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Candidate Huckabee

Former Arkansas Gov. Mike Huckabee greets potential voters at Lizard’s Thicket, a restaurant in Columbia, S.C., in early December. The former Southern Baptist preacher was once considered a longshot in the Republican presidential race but has enjoyed a surge in the polls. During his 10½ years as governor of Arkansas, he was regarded as a different brand of Republican — a governor with an idiosyncratic agenda that was sometimes difficult to categorize, but always shaped by his religious beliefs. (Jay L. Clendenin / Los Angeles Times)
Huckabee holds a child at a South Carolina campaign stop in early December. While governor of Arkansas, he pushed for an expansion of government health insurance for children of working-class people who earned too much to qualify for Medicaid. Huckabee introduced it in the Legislature in January 1997, and it received bipartisan support. He signed the bill into law with a crayon, surrounded by children. He then made TV ads encouraging families to sign up. According to a report by the University of Minnesota, the percentage of uninsured children in Arkansas dropped from 22% in 1997 to 9% in 2004 — the largest percentage-point drop of any state in the nation. (Jay L. Clendenin / Los Angeles Times)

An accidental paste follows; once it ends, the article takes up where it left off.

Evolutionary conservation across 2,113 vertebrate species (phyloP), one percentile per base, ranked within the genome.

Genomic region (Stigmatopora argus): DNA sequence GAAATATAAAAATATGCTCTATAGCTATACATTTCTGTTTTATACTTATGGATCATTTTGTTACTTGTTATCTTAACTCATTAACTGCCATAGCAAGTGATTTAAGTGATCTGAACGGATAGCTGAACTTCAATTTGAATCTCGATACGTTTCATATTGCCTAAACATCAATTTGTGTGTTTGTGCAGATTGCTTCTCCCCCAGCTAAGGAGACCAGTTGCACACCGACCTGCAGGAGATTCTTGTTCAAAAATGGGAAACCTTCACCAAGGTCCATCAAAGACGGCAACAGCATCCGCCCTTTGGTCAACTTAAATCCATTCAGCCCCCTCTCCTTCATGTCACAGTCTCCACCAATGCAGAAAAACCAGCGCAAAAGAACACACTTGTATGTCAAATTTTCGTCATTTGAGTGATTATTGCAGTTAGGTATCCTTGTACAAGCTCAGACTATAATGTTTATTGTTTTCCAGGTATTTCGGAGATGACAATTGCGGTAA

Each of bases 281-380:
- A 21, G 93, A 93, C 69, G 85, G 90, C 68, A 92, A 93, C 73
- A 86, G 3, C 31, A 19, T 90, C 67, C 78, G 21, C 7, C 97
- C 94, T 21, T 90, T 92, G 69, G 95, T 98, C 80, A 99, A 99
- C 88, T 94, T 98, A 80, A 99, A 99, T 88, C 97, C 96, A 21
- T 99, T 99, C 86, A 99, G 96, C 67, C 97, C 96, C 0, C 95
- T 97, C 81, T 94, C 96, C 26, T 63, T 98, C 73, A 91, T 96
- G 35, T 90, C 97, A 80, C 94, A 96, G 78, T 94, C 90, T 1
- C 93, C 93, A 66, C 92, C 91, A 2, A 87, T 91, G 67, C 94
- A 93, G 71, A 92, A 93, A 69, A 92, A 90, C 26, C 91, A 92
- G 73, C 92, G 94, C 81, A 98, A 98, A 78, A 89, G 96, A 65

After taping a message to South Carolina voters at a Columbia television station in early December, Huckabee checks his Blackberry. Such handheld devices are indispensable to Huckabee and other candidates on the campaign trail, enabling them to get caught up on the day’s activities or send out questions without having to make dozens of phone calls. (Jay L. Clendenin / Los Angeles Times)
On a day when all his campaign events were canceled because of a storm in Iowa, Huckabee gets a haircut. Voters are finding that he is a different kind of candidate. He is a Southern preacher who favors droll wit over brimstone sermonizing, a rock ‘n’ roll bass player who believes in creationism. (Jay L. Clendenin / Los Angeles Times)
Huckabee lunches with campaign staffer Drake Jarman in Columbia, S.C. With his rise from obscurity in the Republican presidential race has come heightened public scrutiny and assaults from his GOP rivals. Huckabee has been criticized as being soft on crime, slighting President Bush’s foreign policy, and saying 10 years ago that women should submit to their husbands. Huckabee said that the 16 death penalties he carried out as Arkansas governor were hardly soft on crime, that he questions some but not all of Bush’s foreign policies, and that he does not believe women should subjugate themselves to their husbands. (Jay L. Clendenin / Los Angeles Times)
On his way to a campaign event in South Carolina, Huckabee stops for an afternoon snack at a gas station convenience store. He has been on the road a lot. According to his campaign website, Huckabee visited nearly 30 states in the last year “to campaign for Republican candidates and conservative causes — and to share his message of vertical politics that he says reflects American values and priorities.” (Jay L. Clendenin / Los Angeles Times)